Omron sensor can do security and hot-soup checks (w/ Video)

Jul 15, 2012 by Nancy Owano report
Omron sensor can do security and hot-soup checks

(Phys.org) -- Japan-based Omron is promoting its small-sized thermal area sensor with a flexible future of use as a security system check, energy-saver or smartphone companion, to warn you that your turkey broth is still too hot to drink. Omron demonstrated its D6T thermal sensor earlier this week at the Micromachine/MEMS ROBOTECH 2012 exhibition in Tokyo. The device is described as an infrared thermal area sensor using MEMS technology that can check for situations such as human presence and hot food.

Thermal can measure temperature by receiving energy radiated from target objects on thermopile elements.

For applications, for example, Omron is suggesting its use as a sensor in a low power consumer device. It can tell if there is someone present, by detecting . As an energy saving application, it can detect if there is no one present, and can be used to save energy, by turning off lights, or turning down air conditioners. The thermal-area sensor can also monitor the temperature of a room as it can detect the slightest .

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Along with smartphone camera, one can use the sensor as a restaurant or kitchen aid. The demo showed viewers the device’s “Too hot to eat” sensor. Placed under the camera of the smartphone, the sensor detects the actual temperature of objects. According to the demo, when the image of a mug is displayed, the person can press the "Too hot to eat" button, and find out the temperature of the liquid inside the mug. The demonstrator said it was not a very serious application but sufficed to show the technology at hand. Other use could be in factory automation where temperature control and irregular temperature detection are important.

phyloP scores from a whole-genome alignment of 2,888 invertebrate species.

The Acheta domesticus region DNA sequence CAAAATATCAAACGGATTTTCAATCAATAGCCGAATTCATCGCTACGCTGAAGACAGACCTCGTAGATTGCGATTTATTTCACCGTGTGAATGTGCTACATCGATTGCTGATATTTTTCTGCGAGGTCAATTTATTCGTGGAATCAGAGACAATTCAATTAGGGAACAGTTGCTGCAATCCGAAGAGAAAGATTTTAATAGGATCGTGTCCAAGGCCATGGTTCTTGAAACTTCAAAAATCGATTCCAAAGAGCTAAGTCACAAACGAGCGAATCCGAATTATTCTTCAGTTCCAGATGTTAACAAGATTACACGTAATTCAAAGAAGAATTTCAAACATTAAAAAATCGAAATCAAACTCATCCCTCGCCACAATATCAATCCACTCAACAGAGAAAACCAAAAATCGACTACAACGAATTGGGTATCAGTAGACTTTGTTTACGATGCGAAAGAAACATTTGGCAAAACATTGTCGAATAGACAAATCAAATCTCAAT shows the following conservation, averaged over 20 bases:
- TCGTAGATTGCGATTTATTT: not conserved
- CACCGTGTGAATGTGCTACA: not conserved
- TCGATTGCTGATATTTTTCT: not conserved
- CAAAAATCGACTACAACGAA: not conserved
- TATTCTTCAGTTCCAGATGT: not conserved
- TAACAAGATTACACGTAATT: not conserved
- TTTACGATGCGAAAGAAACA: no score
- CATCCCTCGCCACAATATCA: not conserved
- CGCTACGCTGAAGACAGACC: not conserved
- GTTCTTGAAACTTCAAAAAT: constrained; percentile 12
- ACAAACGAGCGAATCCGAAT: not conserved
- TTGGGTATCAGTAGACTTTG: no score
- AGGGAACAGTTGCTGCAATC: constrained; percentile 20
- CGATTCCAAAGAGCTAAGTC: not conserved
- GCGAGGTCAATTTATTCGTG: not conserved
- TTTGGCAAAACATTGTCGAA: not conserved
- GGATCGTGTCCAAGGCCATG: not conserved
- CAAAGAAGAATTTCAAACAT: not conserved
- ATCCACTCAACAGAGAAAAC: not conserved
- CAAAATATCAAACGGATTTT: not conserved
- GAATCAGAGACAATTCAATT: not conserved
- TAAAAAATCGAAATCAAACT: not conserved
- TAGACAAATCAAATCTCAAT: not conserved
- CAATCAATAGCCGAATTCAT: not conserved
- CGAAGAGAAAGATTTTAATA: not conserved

Omron promotes its technology as a useful alternative to pyroelectric human presence sensors that rely on motion detection, as they are unable to detect the presence of objects that are not moving, whereas the Omron device does. Also, Omron points out that while standard thermal sensors are only able to measure temperature at one certain contact point, the D6T can measure the of an entire area without contact.

Overall, MEMS (Micro Electro Mechanical System) technology has grown in interest as MEMS uses semiconductor processing technology to enable super-high-precision processing at micrometer or even nanometer levels,-a degree of precision that is impossible for humans to replicate, according to the company.

Omron provides products and services in industrial automation, electronic components, healthcare, and the environment. With its Omron MEMS technology in the D6T, said a company release, “we are aiming to contribute to the creation of new advanced energy-saving household appliances as well as home and building energy management systems plus a wide variety of factory automation applications.”

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More information: Press release

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Expiorer
1 / 5 (1) Jul 16, 2012
I think the 4x4 resolution for thermal sensor is not suitable

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